Oh, BTW, if you haven’t seen any Loiter Squad, see you some. As a big fan of weird comedy, I whole-heartedly endorse them. If you like Eric Andre, I think you’ll like this; it’s comparable, but not exactly the same.

 

Oliver Tree

As a character, Oliver Tree is a weird vaping, bowl-cutted scooter boy with huge skateboy bell-bottoms,  Physically, he a mash-up of the same version of the same weird boy circa 1991, 1998, 2003, and 2018, but that’s not all that’s so familiar about him. Oliver Tree also has so many aspects that are almost frankensteined from some of pop culture’s best weirdos. His bowl cut would make Moe Howard proud, not to mention Doc Ock, who would probably sign off on his specs as well.

Oliver Tree is sort of famous and I didn’t even know it. He has a song, Hurt, that has been getting good regular airplay for about a year now. Calling Oliver Tree a weird rapper may be a stretch. He is definitely weird, but he is one of those singy rappers. He’s got a unique voice that lends itself well to singing, rapping, and that weird place in between that his songs tend to live in half the time.

Oliver Tree’s musical style is almost two styles. Some songs he straight up raps. Most of his songs are actually songs complete with chorus, but in which he sort of rap-sings the verses. It all fits together, though.

As far as what Oliver Tree raps about, each song is like a conversation with someone that he is apologetic to for some sort of weird misunderstanding. Sometimes his songs feel like the confessions of an alien weirdo pleading his case to a jury in the Court of Normalcy. Other times they are upwellings of emotions from not being good enough.

Oliver Tree is a lot like Tyler the Creator in the sense that his music is a major aspect of his talents, but not limited to it.

 

Shakewell

I actually discovered Shakewell in a video that he did with Fat Nick (also featured in this article), for a song called Pemex. While I thoroughly enjoyed the combined efforts of the two, when it came time to examine Shakewell on his own, I was disappointed.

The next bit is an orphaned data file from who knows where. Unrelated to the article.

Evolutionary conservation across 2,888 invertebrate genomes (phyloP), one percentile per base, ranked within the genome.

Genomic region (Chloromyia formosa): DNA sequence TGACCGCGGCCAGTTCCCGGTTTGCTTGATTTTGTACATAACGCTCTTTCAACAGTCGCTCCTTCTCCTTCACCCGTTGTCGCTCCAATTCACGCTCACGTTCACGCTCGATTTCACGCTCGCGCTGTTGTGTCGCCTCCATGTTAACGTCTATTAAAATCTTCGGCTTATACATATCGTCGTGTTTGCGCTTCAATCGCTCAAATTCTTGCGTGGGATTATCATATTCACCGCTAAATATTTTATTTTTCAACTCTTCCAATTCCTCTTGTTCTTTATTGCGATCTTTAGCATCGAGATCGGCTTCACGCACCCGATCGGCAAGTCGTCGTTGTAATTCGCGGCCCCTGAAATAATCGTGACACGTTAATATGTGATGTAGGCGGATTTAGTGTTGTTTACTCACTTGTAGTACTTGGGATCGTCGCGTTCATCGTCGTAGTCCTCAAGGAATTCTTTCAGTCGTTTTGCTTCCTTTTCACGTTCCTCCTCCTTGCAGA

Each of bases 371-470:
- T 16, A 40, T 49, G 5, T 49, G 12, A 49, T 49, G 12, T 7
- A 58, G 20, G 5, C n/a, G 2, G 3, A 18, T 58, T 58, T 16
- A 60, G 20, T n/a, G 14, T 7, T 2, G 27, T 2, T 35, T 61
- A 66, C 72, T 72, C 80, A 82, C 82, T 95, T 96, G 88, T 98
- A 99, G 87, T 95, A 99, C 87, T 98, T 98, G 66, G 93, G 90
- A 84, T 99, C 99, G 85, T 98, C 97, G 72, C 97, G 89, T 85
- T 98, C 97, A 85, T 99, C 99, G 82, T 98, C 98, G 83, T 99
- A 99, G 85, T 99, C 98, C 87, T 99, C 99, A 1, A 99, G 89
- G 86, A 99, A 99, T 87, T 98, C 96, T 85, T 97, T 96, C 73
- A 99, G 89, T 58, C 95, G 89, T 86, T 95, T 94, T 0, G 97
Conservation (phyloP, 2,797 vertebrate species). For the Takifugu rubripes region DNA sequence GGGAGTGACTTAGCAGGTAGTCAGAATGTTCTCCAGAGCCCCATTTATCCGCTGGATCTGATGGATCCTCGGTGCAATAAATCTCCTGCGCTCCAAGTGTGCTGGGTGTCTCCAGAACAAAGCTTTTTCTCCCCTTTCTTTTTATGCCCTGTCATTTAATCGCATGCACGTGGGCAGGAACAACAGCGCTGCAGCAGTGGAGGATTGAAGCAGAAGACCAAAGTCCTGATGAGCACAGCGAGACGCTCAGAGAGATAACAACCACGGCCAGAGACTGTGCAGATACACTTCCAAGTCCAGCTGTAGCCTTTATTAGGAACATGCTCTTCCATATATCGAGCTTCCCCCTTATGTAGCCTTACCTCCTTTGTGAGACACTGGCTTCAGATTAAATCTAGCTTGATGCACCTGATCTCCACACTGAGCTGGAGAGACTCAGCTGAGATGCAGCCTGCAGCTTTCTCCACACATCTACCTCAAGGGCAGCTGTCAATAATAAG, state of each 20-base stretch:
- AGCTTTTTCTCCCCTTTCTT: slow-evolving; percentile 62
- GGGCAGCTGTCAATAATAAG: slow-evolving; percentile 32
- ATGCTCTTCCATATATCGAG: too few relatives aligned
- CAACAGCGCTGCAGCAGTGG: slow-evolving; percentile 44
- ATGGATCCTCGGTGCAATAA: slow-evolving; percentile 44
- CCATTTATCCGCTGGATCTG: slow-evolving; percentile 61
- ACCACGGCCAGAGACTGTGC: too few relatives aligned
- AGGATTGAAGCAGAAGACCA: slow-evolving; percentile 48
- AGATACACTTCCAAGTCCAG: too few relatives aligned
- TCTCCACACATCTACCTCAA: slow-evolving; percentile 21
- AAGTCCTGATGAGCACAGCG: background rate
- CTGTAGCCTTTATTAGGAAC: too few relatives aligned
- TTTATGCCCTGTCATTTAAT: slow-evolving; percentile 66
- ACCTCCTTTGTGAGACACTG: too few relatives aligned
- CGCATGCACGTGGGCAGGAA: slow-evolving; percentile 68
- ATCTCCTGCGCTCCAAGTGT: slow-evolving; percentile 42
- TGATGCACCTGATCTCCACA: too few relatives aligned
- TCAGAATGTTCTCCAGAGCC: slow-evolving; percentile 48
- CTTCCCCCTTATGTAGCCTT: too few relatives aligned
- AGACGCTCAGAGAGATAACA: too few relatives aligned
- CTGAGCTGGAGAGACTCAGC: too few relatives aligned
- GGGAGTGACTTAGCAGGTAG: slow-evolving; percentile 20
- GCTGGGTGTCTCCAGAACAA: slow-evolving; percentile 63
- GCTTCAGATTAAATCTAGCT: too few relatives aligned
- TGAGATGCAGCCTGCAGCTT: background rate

He’s all over the place. Sometimes he’s a redneck nobody. Sometimes he’s playing gangsta. Even his rapping style is inconsistent. Sometimes he’s a mumble rapper. Sometimes he goes T-Pain and sounds like he has a synthesiser shoved down his throat. It’s like he primarily uses hip hop to fuel his fantasies.

How does that make him different from a lot of hip hop artists or rappers? It doesn’t. I suppose that I expect a little bit more from indie artists; I think we all do. We expect a little more substance and integrity because these indie artists haven’t “made it” yet, but sometimes we underestimate the allure of fame and even near-fame. I think Shakewell likes playing the part of a rapper.

Maybe I’m being hard on Shakewell. Maybe I just don’t like his work. Maybe he’s just not so good. *shrugs shoulders*

 

Fat Nick

Fat Nick is pretty much an extension of Shakewell. Both of them are a part of the group “The Buffet Boys.” They do a lot of collaborations and appearances in each others’ videos, and their styles are similarly all over the place. However, if Shakewell is a trailer park gangsta wannabe, Fat Nick is the the Mexican kid that watched too much Dragon Ball Z and Sailor Moon and enjoys the image of Thug Life.

Of the two, I would say that Fat Nick is the more lyrically talented of the two. Visually, he also more entertaining, plus he exudes a weird sort of rainbow-enema aura of positivity.

 

SonReal

SonReal is a pop rapper. If I had to describe him, I’d say that if Weird Al Yankovic could do the fusion dance with Justin Timberlake, you’d get SonReal. I wouldn’t say that he seems very deep or has something to say. He just makes semi-witty rhymes that are catchy and easy to bob to.

I wish I had more to say about him, but he really didn’t strike me as much else as what I’ve said.  He’s very polished.  His strangeness is mathematical.   His oddness is well rehearsed.